Court stops Colorado Springs "no-solicitation zone" because of free speech concerns

Colorado Springs is trying to clean up its downtown by banning panhandling and soliciting, but there's one problem with that plan: The ordinance would violate the First Amendment -- at least according to the American Civil Liberties Union. And in the first major ruling on that issue, a federal district court seems to agree. Yesterday, it ordered the city not to move forward with enforcement, which was supposed to begin today.

Last month, the Latest Word reported that the ACLU of Colorado was bringing a lawsuit against the City of Colorado Springs for passing an ordinance that would ban solicitation. The ACLU, which filed the suit the same day that the city council gave the green light to the proposal, argues that the law is written in such a broad way that it would prohibit a wide range of constitutionally protected speech.

A newspaper solicitor in Colorado Springs that would be banned in part of downtown under the new ordinance.
A newspaper solicitor in Colorado Springs that would be banned in part of downtown under the new ordinance.
Courtesy of ACLU

That includes nonprofit groups requesting donations, the Salvation Army ringing bells to seek contributions, street musicians playing with a hat sitting next to them for donations and a homeless person with a sign asking for charity. These concerns are represented by the ACLU's clients in this case -- four individuals and four organizations that cover a wide range of free-speech activities that would be banned under the law, the ACLU has said in its filings.

Meanwhile, city officials in Colorado Springs argue that there is a precedent for this kind of "no-solicitation" policy in municipalities across the country. They also point out that it would only apply to a twelve-block area in downtown that they say has become overrun with disruptive and aggressive behaviors.

Chris Melcher, City Attorney for Colorado Springs told us last month that he has done an exhaustive review and believes the ordinance does not violate the Constitution.

In the first ruling yesterday, however, Federal District Court Judge Marsha Krieger issued a preliminary injunction prohibiting Colorado Springs from going forward with enforcement. That decision was delivered in an oral ruling, and the transcript is not yet available.

"We are glad that the judge agreed with us," says Mark Silverstein, legal director of the Colorado ACLU, "that this ordinance unjustifiably suppresses the constitutionally protected speech of street musicians, nonprofit organizations and homeless people who might sit quietly with a sign asking for assistance."

He adds, " zone would unjustifiably prevent...[people] from exercising their First Amendment rights to communicate with the public."

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Silverstein has said that there are already laws in place that prohibit aggressive or threatening behavior, but Colorado Springs officials argue that the law is important for public safety and to protect the economic vitality of the downtown area.

Melcher sent out this statement yesterday in response to the decision:

We are disappointed in the Court's ruling but respect the process. We will carefully review the written ruling when it is issued, likely next week. Our office will consult with City Council and the Mayor, brief them on the ruling and obtain their guidance on future actions in this matter. We continue to believe that the ordinance is constitutional and an appropriate effort by the City to protect our downtown merchants and residents, our visitors, families, and our community. This ordinance was narrowly drawn, carefully crafted, and thoughtfully considered and adopted by our elected leaders. The City did everything possible to create an appropriate tool to protect and support our downtown. We will continue to work with merchants and residents to help the revitalization of our downtown community.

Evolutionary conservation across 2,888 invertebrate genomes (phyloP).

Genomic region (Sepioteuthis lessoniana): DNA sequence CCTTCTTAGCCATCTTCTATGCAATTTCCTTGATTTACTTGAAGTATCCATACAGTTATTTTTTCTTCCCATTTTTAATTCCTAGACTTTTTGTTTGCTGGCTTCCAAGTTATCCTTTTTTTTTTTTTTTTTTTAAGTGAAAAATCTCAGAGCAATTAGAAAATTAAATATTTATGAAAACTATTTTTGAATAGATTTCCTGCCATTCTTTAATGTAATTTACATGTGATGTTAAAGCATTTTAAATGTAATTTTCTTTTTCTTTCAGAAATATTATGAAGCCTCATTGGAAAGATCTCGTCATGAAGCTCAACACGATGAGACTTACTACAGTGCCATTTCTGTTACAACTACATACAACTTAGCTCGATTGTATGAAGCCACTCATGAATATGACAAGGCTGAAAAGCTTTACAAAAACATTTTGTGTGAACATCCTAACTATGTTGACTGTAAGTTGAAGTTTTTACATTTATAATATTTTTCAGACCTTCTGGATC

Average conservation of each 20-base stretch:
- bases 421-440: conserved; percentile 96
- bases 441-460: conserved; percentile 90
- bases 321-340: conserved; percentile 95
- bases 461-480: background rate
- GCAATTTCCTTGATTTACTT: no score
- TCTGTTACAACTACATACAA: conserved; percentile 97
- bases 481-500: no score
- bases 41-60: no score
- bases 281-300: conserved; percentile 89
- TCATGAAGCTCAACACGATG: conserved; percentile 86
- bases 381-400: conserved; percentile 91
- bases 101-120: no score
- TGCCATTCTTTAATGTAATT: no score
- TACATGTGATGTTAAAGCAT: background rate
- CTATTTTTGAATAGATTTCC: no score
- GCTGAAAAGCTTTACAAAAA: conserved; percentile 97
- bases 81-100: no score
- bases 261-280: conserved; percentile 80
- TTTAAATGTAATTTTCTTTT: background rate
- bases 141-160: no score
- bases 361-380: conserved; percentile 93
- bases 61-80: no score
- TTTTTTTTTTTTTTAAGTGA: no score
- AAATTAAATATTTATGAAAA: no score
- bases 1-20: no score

In a press release, Colorado Springs officials note that the court, in its ruling yesterday, acknowledged that the city was trying to protect public health, safety and welfare and that the ordinance was part of an effort to promote a "valid public interest."

What this injunction does is ban the city from beginning enforcement until the trial and a final ruling in the case, which will go forward next year. Colorado Springs says that the court engaged in a complex constitutional scrutiny of the ordinance and did find several factors held in favor of the city -- but ultimately granted the injunction the ACLU requested.

Earlier this month, the ACLU celebrated a delay in the implementation of the ordinance, though the city said it had always planned on beginning enforcement on December 19. Some supporters in Colorado Springs had said they wanted to get the policy in place in time for the holidays, but it looks like those impacted will be able to continue their various solicitation activities, at least until another ruling says otherwise.

Silverstein says that this first ruling is a good sign that the law is on the ACLU's side.

"The court...found that it was likely that we would prevail on the merits," he says.

Here's the ACLU's original complaint: ACLU Colorado Springs Complaint

And another recent court filing by the ACLU -- a response to the city's call for a "continuance" of the emergency hearing that the ACLU originally requested. Resp to Mtn for Cont

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Follow Sam Levin on Twitter at @SamTLevin. E-mail the author at

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